Put the water and sugar in a saucepan and boil over a medium heat for about two minutes, until it turns into a syrup. Skim, then add the juice and grated rind of the oranges or lemons. Leave aside for ten minutes, strain and put into a dish; leave until quite cold. Whisk the egg whites until stiff and add to the syrup.Put in the freezer for about six hours, remembering to take it out to stir well every half hour. Decorate each portion with sage or mint leaves before serving:This unusual sweet dates back to at least the 13th century and was always served at the banquets of Medici. Ice-houses were built in the area of Santa Maria Novella for its production. It was generally served as a sweet, however, if the meal consisted of many different dishes, it was served as a welcome and refreshing pause between the first and second courses. Lemon and orange trees were widely grown and used ornamentally in many of the city's gardens.
This gelato, named after Bernardo Buontalenti, a sixteenth-century Florentine who may have been one of the world's original ice-cream makers, is made with any number of flavorings. The "secret" ingredient is usually a liqueur (such as Di Saronno Amaretto). A delicious alternative would be a pinch of mixed spices such as cinnamon, nutmeg, and allspice
Arista derives from the Greek word aristos, meaning "best". According to tradition, some Greek clergymen which visited Florence in 1430 for a Ecumenical Council were served the Tuscan-style roast pork and found it "aristos" or very good. The dish has been called this ever since then. Arista is equally good served warm or cold.Serves: 6
If you've been to the Tuscan coast you might have tried out cecina, a delicious sort of flat bread that is a great appetizer or snack. Just like bread, it is best eaten right after it comes out of the oven. If you didn't have a chance to taste it or would like to try a really delicious treat, the cecina is made out of garbanzo bean flour (ceci in Italian). It is easy to make and you'll get a taste of Tuscany direct from your oven.This yummy treat requires very few ingredients - ceci flour, water and olive oil! I read somewhere that the cecina was "invented" by accident along the coast when a ship carrying garbanzo flour was caught in a storm. The flour was all wet but not wanting to throw it away, some oil was added and then it was cooked like bread and voila, cecina!Make sure to bake it in a hot oven until it has a golden crust. Since baking times will vary depending on your oven, check on it often!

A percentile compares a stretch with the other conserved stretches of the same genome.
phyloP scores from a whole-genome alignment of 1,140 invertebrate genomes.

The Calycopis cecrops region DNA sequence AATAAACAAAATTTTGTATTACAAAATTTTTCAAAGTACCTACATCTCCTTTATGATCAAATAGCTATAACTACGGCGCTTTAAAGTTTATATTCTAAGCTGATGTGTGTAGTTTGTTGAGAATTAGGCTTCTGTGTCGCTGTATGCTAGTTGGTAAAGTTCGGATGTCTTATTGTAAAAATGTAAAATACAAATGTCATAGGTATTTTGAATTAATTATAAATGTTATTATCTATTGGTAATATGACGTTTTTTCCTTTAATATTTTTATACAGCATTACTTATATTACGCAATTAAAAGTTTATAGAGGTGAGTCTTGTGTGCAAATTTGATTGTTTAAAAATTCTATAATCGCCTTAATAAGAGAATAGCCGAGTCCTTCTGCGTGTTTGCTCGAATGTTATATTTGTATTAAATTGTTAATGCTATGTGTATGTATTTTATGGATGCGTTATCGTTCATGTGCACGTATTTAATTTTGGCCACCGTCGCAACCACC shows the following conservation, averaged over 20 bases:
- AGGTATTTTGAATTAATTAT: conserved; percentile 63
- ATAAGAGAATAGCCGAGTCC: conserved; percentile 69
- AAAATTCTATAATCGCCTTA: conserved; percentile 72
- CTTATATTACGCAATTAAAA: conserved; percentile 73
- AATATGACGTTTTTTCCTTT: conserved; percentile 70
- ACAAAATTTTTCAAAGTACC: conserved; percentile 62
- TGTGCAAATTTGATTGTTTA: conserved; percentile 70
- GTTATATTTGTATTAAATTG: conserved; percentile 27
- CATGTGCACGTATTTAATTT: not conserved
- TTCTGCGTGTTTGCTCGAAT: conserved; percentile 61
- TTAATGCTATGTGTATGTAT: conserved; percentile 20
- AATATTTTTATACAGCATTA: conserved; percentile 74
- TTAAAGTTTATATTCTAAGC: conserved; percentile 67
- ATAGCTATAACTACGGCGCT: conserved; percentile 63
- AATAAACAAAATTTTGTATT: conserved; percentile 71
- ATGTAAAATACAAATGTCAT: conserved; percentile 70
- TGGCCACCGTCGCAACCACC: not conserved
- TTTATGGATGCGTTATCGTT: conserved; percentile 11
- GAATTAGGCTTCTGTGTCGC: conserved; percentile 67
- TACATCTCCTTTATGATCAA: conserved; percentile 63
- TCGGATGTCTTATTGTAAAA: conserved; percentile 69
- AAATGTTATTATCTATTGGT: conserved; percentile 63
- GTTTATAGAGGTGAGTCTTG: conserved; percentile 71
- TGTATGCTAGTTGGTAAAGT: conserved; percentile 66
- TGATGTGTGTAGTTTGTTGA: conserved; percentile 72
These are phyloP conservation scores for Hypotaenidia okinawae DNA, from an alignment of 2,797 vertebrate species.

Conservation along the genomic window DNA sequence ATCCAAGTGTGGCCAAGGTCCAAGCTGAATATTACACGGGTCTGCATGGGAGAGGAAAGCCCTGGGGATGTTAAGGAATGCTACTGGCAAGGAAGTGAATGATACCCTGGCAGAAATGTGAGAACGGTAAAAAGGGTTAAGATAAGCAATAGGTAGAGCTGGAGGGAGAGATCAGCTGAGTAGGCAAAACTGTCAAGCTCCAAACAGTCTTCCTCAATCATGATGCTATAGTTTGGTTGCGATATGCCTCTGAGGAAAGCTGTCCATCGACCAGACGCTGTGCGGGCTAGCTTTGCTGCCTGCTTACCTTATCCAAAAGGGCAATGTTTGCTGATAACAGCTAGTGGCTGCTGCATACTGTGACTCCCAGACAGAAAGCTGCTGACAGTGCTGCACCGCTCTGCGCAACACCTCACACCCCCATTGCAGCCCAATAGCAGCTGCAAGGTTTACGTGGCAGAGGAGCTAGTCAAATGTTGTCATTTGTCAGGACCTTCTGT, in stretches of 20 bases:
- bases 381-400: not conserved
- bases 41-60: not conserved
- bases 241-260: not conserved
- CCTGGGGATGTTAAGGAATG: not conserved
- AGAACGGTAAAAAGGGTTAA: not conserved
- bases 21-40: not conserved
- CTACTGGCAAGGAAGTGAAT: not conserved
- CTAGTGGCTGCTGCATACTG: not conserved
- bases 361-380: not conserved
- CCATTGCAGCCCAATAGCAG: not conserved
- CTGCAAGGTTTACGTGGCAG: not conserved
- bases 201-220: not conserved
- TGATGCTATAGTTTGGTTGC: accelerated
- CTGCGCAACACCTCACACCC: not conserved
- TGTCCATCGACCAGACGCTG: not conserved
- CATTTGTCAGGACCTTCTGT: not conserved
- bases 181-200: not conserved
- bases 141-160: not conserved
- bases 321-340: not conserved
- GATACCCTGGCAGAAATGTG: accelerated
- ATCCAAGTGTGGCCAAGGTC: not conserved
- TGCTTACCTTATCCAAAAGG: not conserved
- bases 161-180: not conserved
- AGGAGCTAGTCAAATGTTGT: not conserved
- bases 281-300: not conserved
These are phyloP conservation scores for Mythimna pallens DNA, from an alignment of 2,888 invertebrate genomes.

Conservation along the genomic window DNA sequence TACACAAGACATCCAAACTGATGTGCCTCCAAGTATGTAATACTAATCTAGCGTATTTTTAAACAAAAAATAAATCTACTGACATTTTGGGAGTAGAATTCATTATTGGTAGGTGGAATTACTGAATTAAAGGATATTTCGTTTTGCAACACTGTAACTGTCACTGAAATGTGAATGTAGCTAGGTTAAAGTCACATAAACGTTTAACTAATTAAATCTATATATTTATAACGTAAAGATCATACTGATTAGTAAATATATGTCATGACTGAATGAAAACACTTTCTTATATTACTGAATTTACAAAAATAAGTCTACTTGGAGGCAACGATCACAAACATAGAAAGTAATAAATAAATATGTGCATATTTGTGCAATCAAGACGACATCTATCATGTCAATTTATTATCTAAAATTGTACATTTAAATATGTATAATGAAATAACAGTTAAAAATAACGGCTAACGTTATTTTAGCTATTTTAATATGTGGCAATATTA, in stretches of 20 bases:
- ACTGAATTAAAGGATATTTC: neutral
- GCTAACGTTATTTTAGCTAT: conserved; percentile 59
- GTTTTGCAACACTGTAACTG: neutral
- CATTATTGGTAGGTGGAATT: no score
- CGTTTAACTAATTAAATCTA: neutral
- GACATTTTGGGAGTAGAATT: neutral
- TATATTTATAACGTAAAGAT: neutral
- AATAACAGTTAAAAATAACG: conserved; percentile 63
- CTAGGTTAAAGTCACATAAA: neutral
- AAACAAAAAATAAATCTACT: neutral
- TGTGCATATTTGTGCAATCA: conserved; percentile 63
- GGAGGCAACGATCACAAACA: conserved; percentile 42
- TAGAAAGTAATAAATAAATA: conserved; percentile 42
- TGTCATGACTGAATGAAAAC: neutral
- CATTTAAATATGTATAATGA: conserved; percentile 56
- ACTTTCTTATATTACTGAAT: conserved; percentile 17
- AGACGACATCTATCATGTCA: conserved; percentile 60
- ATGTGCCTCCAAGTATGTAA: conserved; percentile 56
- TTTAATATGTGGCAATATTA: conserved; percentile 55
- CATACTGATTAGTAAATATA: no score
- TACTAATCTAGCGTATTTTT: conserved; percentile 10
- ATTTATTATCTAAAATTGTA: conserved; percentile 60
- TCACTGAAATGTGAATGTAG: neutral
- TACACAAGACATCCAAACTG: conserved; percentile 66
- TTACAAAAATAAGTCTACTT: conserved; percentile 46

Put the dried cannellini beans in a saucepan with the sage, salt and two cloves of garlic. Cover with water and cook for two hours (one hours if using fresh beans) over a very low heat. Drain two thirds of the beans and mash or blend them. Fry the remaining cloves of garlic and the rosemary; add and lightly toss the raw pasta, stirring continuously. Add a pinch of chili pepper and the mashed beans. Peel and finely chop the tomatoes, add and cook for a couple of minutes then pour in half of the liquid from the beans you have left whole. Allow the pasta to cook, gradually adding the remaining liquid and add more salt if necessary. Lastly, add the whole beans. Remove the rosemary and garlic cloves and leave to stand for five minutes before serving. Remember that half a litre of water is required to cook 100g of dried beans